The Big Bang 6.0L Gen 4: Big Boost
hBy now, every LS owner should be familiar with at least one of the Big Bang LS engines. To refresh your memory, we kicked off the Big Bang testing at HOT ROD in 2011, when we took a stock LR4 4.8L short-block (that we originally thought was a 5.3L) and treated it to surfacing and a light ball hone, and increased the ring gap on the original stock rings. Then we added ported heads, a cam upgrade, and a new intake manifold. After pumping boost through the combination with a pair of turbos, we eventually produced more than 1,200 hp, and the thing was still alive!
We repeated this procedure with a larger 5.3L for Truckin magazine, then again with a 6.0L for Super Chevy. The 5.3L topped the 1,300hp mark, while the larger 6.0L thumped out 1,482 hp at 28.5 psi of boost. The one thing this trio of LS engines had in common was they were all early Gen 3 versions. When
GM introduced the Gen 4, the upgraded version included a revised block and stronger (full-floating) connecting rods. Since the rods were the eventual weak link in the LS, we decided it was high time to apply the Big Bang treatment to a Gen 4 engine.
The idea behind the Big Bang testing was pretty simple: We wanted to illustrate how much power the stock internals could withstand. Understand that just because the engine will throw down a huge power number for one dyno pull doesn’t mean it will do that all day—or even twice, for that matter. As you increase the power output, you decrease the life cycle of the components. Running at 350 hp, the engine will probably last 250,000 miles or longer. Run at 1,482 hp, the rods in the Gen 3 6.0L only lasted one run. The stock components were designed for the intended combination of power output and longevity. Racers have run these stock, bottom-end LS engines near the 1,000-flywheel-horsepower level for many passes. As you increase power, the number of potential (successful) runs decreases, and who wants to oil down a track or drive over their own crank at 150 mph? The point is, the big number does not mean you can go out and run it like that. These Big Bang engine tests were just exercises we did to find the breaking point, which we failed at (but more on that later).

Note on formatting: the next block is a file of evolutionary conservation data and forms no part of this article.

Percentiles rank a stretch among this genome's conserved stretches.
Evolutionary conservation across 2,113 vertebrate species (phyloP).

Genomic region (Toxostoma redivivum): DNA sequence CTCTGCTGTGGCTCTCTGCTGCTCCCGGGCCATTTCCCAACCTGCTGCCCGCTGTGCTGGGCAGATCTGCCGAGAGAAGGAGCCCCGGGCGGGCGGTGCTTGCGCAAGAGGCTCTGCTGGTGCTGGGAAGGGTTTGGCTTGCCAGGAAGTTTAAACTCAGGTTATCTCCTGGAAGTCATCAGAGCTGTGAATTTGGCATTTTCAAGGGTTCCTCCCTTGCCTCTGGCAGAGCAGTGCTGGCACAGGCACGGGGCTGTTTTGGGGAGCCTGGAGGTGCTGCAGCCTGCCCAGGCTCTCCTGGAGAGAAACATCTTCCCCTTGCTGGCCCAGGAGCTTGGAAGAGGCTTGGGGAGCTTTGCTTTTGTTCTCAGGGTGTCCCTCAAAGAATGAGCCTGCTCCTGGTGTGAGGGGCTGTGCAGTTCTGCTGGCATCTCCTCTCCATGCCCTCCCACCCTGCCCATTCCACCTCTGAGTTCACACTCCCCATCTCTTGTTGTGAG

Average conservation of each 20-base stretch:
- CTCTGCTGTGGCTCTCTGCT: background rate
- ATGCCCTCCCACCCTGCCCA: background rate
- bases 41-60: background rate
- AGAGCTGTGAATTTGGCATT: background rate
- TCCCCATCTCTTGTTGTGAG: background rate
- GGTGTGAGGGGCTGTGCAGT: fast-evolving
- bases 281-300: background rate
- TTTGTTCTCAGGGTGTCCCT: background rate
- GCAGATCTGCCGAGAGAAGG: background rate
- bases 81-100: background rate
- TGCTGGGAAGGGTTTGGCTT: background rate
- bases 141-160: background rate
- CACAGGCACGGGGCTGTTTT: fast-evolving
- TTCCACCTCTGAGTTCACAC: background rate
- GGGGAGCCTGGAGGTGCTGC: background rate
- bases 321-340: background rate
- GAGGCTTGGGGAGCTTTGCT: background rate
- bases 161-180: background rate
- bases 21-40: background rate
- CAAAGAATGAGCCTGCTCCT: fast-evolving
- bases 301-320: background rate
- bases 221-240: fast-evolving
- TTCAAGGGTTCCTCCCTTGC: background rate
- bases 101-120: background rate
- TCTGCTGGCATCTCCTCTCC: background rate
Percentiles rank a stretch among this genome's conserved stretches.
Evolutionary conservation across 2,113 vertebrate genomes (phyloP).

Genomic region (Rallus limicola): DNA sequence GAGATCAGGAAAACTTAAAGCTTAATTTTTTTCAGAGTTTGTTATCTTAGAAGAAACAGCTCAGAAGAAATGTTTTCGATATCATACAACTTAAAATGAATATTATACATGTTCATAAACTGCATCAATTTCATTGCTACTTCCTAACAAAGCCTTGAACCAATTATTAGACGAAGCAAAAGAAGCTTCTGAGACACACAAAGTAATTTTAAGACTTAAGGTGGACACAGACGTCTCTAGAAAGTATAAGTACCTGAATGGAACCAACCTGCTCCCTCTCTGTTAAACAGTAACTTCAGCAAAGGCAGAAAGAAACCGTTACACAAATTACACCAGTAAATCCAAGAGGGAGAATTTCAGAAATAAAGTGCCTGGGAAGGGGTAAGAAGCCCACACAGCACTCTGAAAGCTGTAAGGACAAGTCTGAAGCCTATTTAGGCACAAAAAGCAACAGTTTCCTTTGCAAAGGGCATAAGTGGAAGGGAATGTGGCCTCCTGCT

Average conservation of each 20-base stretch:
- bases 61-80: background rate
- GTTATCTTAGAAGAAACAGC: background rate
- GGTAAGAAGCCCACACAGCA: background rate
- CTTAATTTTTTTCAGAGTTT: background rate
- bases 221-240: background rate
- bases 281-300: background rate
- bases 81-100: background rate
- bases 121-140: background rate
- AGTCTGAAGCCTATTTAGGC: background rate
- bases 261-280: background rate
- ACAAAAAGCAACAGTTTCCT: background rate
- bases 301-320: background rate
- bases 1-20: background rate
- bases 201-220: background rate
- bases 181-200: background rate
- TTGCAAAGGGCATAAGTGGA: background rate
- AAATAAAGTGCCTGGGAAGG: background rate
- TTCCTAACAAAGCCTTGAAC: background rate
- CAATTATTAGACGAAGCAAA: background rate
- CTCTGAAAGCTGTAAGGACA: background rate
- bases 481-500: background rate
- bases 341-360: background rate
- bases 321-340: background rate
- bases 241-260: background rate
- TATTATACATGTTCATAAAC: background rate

For years, many LS enthusiasts scoffed at the 6.0L due to its larger bore. Their concerns included reduced head-gasket sealing and thinner cylinder-wall thickness, at least compared with the smaller 5.3L. Testing on the previous Gen 3 6.0L sure seemed to indicate that neither of these were a problem, as the connecting rod let go well before we experienced any issues with gasket sealing or wall integrity. Of course, the 6.0L is more expensive and harder to find than the
5.3L, so we suspect those are the major reasons for the continued popularity of the smaller engine. If you can get to the desired power goal with a 5.3, why go to the expense of the big-bore version, right? This is especially true of combinations looking for anything less than maximum power. Properly tuned, a turbocharged 5.3 LM7 (or other variant) can exceed 1,000 hp for race applications, or it can be used to tow a trailer at lower boost levels—such is the flexibility of a turbo engine. A 6.0, however, will make more power at any given boost level and improve spool-up, something important when running a larger turbo(s).
The Gen 4 6.0L chosen for this test was a 2008 LY6. This particular version had a number of desirable features, including rectangle-port 823 (LS3style) heads, a free-flowing intake, and variable valve timing (VVT). Secured online from LKQ, the high-mileage LY6 was well-worn and used for numerous
comparison tests before being drafted into Big Bang duty. Prior to running, the LY6 short-block was disassembled and treated to surfacing, a quickie ball hone, and a fresh coat of paint. The real reason for the disassembly was to increase the factory ring gap on the original piston rings. In most cases, piston failure under pressure is caused by insufficient ring gap. The rings heat up and the ends butt together and seize momentarily in the bore. The result is a broken ring land on the piston, but the culprit is actually insufficient ring gap. For our LY6, the ring gap was increased from a measured 0.019/0.024 inch to a little more than 0.030 inch for both top and bottom rings. The original rod bolts were also retained, as were the production lifters, but we swapped out the VVT timing setup for a 4X cam gear and a used chain.